Should the government micromanage the contents of food? This is the key question when alarmist statements, such as this morning’s ‘Excessive Salt in Bread’ are splashed all over the news.
There are two ways of approaching this issue. Either you leave individuals free to decide for themselves what they buy or don’t buy; or you let the government decide what’s on the shelves. The first you can achieve by information and labelling; the second by state diktat. For cigarettes and alcohol there has been a clear move towards the second option of state coercion.
Let’s take salt. I’m not going to dispute the science on this. Salt is probably not very healthy. Though our defences should start to go up when we hear statements being qualified with the lawyery ‘may’ (damage your health). Or when The Telegraph headline shouts that ‘Some loaves are as salty as seawater’, when in fact, not a single one of the 294 investigated breads was. Less than 1 % of the loaves contained more than half the salt of seawater.
The Consensus Action on Salt and Health was set up by well-connected experts to expound the view that salt is bad, and to encourage us to do something about it. Nothing wrong with people who have a bee in their bonnet about an issue to try to convince the public – we believe in free speech. But the situation changes when their views are imposed upon all of us by law. On their website, they list as their main achievements that they convinced the Department of Health to commit to salt reduction; and they encouraged the Food Standards’ Agency to pick up salt as one of their key campaigns. In other words: the taxpayers are now funding the CASH views on salt.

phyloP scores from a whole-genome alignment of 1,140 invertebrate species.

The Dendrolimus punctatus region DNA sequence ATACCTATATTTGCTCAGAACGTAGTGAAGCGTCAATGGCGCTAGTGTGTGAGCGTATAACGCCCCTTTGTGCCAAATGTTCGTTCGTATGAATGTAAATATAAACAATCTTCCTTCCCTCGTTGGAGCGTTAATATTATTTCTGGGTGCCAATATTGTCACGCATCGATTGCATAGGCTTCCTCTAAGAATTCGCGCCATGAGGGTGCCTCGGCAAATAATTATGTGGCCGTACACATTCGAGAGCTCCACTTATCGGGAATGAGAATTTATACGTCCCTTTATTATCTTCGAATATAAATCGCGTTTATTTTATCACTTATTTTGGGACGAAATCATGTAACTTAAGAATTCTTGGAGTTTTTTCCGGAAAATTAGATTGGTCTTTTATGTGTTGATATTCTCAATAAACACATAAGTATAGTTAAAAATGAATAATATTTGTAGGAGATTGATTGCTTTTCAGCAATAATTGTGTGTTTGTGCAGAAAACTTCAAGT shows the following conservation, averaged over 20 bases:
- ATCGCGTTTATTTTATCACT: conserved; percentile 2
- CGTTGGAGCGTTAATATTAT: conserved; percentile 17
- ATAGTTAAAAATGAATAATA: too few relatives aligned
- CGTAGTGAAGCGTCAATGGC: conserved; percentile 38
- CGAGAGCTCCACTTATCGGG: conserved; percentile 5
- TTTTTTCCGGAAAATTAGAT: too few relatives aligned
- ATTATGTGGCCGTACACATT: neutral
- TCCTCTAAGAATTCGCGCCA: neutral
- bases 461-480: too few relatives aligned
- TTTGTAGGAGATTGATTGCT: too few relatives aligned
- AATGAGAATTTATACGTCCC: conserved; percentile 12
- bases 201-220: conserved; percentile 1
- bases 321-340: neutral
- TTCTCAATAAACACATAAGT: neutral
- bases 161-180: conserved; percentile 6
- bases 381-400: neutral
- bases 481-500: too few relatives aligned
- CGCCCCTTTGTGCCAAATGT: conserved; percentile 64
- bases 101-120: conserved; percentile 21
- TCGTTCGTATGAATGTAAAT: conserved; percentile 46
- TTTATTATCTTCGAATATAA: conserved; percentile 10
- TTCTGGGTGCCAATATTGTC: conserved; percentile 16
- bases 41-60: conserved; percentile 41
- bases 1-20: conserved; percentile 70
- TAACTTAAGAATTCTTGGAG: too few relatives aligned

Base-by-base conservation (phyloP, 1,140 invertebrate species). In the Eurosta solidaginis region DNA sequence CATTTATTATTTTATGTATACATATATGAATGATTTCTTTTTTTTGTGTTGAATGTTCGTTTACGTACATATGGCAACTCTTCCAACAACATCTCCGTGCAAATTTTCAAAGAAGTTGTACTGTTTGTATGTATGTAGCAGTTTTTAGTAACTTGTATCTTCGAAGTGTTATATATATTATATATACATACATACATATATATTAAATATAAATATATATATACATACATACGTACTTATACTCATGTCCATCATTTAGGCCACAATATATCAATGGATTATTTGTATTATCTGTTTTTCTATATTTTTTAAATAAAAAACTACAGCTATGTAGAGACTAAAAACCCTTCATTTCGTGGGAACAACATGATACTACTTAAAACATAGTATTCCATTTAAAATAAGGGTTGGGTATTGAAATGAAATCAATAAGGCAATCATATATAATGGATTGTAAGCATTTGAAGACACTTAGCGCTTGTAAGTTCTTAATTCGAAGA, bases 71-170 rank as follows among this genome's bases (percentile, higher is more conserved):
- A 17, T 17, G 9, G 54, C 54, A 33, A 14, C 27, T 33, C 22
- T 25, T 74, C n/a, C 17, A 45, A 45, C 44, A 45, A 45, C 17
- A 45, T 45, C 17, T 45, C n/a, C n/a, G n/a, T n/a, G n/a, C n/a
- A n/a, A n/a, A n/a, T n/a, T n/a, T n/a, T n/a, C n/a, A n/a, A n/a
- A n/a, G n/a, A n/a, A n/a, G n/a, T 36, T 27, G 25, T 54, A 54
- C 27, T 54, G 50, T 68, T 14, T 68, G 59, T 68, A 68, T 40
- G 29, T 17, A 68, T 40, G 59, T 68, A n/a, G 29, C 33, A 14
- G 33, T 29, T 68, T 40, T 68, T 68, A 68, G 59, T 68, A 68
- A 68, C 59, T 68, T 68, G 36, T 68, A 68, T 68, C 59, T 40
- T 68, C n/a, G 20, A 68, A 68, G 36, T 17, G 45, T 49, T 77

Today it’s salt; tomorrow it may be sugar, maltesers, coffee, or meat – all of which may be very harmful if taken in excess. A small group may become obsessed about a specific food product, start campaigning, and succeed in turning its views…into laws! Will we soon have to buy a pot of salt from behind the counter, by the gramme? Will we see black labels with two inch letters shouting ‘SALT KILLS’ ?
Choosing for state coercion instead of trusting the free choice of individuals reflects a particular view of humanity: that we, individuals, are not intelligent enough to make our own decisions; and that we need to be protected against ourselves. In this world, the scientists and the politicians become the shepherds, and we the sheep (that is: the lesser beings or animals). Here at the ASI we still believe that people are humans: that is, individuals who know what is in our own interest and who can make their own decisions.
By all means, allow the CASH to convince us that salt is bad and that we should be careful. If they succeed, the manufacturers will have an interest in labelling clearly what’s in the food. Food with less salt will sell better.